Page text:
"On one side, NATO sees Russia as a threat but on the other side, NATO ally France is working to increase Russia's presence there," Turkish Foreign Minister Mevlut Cavusoglu has said.
Turkey has blasted France's "destructive" approach to the conflict in Libya and accused it of seeking to increase Russian presence there.
It was the latest in a string of increasingly testy exchanges between the two NATO allies over the issue.
"NATO sees Russia as a threat on the hand, but NATO-ally France is trying to increase Russia's presence in Libya on the other," Turkish Foreign Minister Mevlut Cavusoglu said in a joint news conference with his Hungarian counterpart Peter Szijjarto on Tuesday.
"Even though we [Turkey] appear to be on opposite sides with Russia, we are working not to worsen the situation, but to achieve a ceasefire," Cavusoglu added.
"France, which Macron governs or rather which he can't manage to govern at the moment, has been in Libya only for its own interests and ambitions with a destructive approach just like it pushed Africa to instability in the past with a colonialist approach, and like it bombed and quit Libya in 2011."
Cavusoglu went on to say that France supported "a putschist, a pirate, Khalifa Khaftar" in opposition to UN security council decisions, referring to the eastern-Libya-based warlord who is trying to topple UN-backed government.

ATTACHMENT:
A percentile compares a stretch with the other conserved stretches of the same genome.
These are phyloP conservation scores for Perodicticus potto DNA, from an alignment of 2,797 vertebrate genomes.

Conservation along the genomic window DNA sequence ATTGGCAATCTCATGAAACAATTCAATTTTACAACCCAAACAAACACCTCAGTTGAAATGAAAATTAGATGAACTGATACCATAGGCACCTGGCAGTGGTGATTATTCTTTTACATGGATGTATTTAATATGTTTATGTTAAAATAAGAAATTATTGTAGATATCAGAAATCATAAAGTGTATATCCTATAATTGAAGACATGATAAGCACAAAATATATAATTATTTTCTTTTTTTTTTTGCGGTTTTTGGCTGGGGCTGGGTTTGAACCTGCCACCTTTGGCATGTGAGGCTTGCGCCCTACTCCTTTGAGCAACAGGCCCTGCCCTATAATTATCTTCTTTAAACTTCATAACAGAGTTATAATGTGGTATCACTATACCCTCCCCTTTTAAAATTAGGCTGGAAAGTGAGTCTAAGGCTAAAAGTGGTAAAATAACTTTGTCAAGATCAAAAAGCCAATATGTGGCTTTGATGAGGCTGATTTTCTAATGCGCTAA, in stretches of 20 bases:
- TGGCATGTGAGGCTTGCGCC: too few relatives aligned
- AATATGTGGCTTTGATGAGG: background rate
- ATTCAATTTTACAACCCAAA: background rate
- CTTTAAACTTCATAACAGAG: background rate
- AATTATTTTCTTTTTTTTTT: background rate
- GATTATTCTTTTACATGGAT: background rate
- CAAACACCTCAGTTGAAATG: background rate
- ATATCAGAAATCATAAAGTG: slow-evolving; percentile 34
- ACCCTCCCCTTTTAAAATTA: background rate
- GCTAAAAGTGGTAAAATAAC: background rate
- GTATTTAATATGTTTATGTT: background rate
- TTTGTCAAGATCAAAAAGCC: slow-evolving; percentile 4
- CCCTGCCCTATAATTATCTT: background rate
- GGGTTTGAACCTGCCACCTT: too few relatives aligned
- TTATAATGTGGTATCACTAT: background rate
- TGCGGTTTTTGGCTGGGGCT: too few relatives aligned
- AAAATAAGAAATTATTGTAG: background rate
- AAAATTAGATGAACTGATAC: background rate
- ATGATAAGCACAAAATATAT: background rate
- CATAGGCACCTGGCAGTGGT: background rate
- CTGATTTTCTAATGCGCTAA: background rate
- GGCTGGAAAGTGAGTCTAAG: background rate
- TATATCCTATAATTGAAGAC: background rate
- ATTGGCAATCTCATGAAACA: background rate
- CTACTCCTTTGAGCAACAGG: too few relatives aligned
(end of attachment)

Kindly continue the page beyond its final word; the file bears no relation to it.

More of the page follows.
Macron on Monday accused Turkey of "criminal responsibility" over its involvement in the Libyan conflict.
Tensions have been building over the last year between Macron and his Turkish counterpart, Recep Tayyip Erdogan, notably when the French leader said the lack of NATO response to a Turkish anti-terror operation in northern Syria showed the alliance was undergoing "brain death".
By helping to arm and fund the warlord Haftar, French President Emmanuel Macron has undermined the legitimate and internationally recognised Libyan government and destabilised the region.
However, Macron is complaining about Turkey’s involvement in Libya, accusing Ankara of playing a “dangerous game” in the country and warning its actions will not be tolerated.
Turkey’s involvement in Libya is considered legal under the auspices of both Libyan and international law.
Ankara has, therefore, rubbished the suggestion that it is the party responsible for the situation in Libya and has instead pointed to France’s role.
Oil-rich Libya was thrown into chaos after the ouster of late ruler Muammar Gaddafi in 2011.
Rival administrations and militias have been vying for power ever since, increasingly drawing in foreign countries and threatening the region's stability.